Except that the big lad was being a bit shy, and by the time I was at his feet, his head was lost in the clouds. Everyone else was sheltering from the rain under plastic ponchos, whereas I had only an umbrella to keep the rain off my shorts, sandals, and t-shirt. Luckily, the clouds soon cleared to a round of cheers and the mountaintop became selfie central. We even got a view of the city and the bay below, though the clouds never quite cleared enough for that view to become as epic as it promised.

So that was one sight down, with one to go. I came down from my mountaintop meeting with god (sans tablets of stone but plus a couple of fridge magnets) and headed for Pao do Açucar, better known as the Sugarloaf. The metro dropped me off at the Botofago station, and I walked the rest of the way to the cable car. It’s a two-stage trip, first to the Morro da Urca and from there to the Sugarloaf itself. Not quite as tall as the Corcovado on which the Cristo stands, it offers just as good a view because it stands right at the mouth of the bay. Plus, taking the trip to the top gives you a chance to wander around the forest trails there, and to spot the marmosets begging for scraps from the tourists (you’re not supposed to feed them, but people do anyway). The best bit of it though was looking down on the planes as they approached Santos Dumont either through the mountains surrounding the city or from the mouth of the bay.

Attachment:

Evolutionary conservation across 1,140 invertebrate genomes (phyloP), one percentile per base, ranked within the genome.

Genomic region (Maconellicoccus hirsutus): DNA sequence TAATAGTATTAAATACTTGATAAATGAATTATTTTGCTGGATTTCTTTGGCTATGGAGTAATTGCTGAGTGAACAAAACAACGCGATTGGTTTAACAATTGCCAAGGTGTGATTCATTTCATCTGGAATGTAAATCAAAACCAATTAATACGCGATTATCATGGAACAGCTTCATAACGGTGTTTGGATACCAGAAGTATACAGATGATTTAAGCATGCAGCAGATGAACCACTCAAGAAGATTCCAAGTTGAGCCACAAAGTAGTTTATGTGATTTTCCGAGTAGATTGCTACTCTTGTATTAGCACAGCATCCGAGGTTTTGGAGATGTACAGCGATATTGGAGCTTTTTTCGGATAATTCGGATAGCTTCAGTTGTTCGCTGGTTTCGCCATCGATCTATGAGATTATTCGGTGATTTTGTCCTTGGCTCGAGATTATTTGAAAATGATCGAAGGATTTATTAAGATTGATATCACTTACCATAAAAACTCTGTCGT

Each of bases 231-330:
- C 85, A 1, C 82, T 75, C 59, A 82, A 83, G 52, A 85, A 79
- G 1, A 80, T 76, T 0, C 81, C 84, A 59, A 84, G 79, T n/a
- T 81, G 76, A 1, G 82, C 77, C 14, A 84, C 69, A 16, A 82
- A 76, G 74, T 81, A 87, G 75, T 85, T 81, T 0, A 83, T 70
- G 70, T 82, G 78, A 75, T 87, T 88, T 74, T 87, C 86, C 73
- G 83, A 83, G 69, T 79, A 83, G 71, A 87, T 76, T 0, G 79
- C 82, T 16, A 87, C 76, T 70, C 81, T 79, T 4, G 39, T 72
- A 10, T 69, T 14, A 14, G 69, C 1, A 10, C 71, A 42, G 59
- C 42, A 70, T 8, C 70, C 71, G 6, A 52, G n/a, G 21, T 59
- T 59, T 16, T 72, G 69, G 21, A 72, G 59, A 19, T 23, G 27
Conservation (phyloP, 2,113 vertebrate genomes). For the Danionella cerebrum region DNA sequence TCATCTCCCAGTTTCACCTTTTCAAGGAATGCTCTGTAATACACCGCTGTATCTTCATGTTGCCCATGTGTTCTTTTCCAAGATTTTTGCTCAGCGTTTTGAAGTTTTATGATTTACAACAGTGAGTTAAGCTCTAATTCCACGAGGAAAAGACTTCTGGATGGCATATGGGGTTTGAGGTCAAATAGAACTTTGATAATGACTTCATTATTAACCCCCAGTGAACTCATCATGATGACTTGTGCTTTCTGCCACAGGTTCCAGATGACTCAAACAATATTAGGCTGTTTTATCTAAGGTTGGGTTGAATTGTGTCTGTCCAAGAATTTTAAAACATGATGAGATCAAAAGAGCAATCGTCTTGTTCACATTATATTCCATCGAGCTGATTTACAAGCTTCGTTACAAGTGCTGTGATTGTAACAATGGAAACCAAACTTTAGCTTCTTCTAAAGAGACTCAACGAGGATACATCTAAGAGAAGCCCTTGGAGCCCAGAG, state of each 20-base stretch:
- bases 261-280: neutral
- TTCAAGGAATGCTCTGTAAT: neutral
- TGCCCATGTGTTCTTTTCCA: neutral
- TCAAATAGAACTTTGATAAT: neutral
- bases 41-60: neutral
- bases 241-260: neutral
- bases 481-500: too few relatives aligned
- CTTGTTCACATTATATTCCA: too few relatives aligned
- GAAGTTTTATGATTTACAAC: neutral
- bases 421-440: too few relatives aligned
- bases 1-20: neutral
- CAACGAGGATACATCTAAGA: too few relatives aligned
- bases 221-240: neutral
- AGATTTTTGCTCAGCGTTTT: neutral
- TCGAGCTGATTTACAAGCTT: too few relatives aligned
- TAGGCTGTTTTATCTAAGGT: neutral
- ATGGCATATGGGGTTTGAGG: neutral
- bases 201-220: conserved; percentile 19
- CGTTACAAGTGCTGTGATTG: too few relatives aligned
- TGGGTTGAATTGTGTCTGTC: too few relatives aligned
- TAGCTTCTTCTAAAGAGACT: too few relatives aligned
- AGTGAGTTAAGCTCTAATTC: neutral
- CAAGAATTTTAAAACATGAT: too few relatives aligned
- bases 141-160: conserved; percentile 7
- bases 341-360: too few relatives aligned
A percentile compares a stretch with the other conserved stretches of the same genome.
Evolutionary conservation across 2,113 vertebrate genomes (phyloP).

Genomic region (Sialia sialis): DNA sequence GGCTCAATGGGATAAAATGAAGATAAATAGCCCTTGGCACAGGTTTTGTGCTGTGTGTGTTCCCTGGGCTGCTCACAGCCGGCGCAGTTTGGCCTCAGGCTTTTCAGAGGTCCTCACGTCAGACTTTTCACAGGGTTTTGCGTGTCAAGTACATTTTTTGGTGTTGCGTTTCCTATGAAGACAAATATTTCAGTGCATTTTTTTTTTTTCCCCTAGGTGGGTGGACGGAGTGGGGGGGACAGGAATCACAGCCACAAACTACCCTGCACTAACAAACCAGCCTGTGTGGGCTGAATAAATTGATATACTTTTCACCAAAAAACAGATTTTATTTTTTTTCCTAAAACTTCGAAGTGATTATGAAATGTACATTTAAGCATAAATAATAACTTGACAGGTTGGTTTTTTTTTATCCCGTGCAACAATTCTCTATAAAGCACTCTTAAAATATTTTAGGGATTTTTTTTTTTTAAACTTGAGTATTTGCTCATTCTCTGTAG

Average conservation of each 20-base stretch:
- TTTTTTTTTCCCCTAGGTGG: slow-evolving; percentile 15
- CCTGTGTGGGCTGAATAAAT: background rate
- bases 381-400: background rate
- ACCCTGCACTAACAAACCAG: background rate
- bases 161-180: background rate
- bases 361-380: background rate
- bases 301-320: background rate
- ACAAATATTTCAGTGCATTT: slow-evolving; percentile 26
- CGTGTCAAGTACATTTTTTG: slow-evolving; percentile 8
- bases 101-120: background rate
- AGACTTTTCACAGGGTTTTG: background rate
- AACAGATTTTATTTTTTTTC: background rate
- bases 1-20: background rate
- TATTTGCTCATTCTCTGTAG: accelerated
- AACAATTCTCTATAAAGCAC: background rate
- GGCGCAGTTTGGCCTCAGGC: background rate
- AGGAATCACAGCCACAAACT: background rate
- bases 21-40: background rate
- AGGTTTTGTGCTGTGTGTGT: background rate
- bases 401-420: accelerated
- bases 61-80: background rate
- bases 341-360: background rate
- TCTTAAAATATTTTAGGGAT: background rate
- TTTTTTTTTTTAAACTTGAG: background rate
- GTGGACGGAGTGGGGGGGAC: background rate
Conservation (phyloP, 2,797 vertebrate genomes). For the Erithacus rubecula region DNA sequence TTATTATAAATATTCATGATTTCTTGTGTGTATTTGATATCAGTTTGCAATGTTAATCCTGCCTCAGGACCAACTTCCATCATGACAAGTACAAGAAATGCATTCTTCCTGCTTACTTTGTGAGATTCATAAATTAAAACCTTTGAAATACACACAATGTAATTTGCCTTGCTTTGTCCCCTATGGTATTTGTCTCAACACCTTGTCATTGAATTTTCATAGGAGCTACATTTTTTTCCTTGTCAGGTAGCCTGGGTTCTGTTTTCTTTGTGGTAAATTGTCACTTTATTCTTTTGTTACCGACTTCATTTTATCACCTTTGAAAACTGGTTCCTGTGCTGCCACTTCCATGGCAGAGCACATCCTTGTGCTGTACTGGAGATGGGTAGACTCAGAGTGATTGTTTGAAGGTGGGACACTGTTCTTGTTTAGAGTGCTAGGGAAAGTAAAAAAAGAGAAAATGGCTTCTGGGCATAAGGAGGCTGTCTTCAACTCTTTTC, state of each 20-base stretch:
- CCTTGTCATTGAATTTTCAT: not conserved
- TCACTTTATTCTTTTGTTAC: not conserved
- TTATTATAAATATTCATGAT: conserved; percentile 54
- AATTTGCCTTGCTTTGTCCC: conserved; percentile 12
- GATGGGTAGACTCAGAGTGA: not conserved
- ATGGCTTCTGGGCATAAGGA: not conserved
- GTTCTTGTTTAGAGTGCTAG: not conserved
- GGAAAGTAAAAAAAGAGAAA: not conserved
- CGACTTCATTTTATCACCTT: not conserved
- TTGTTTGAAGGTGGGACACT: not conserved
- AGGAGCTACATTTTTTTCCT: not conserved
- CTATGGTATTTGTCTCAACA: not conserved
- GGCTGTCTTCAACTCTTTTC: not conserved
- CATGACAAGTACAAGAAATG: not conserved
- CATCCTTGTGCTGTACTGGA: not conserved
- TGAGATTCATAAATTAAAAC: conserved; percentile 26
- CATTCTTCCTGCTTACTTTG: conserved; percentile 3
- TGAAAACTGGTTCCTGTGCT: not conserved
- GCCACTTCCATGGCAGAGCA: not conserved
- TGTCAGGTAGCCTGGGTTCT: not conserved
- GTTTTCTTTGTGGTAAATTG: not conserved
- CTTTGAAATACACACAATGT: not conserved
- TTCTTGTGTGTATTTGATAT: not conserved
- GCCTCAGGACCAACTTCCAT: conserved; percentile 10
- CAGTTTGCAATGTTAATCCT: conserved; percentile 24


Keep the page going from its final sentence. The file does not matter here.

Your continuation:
The Copacabana beach, as seen from the Sugarloaf.
From here to there required, yes, more walking.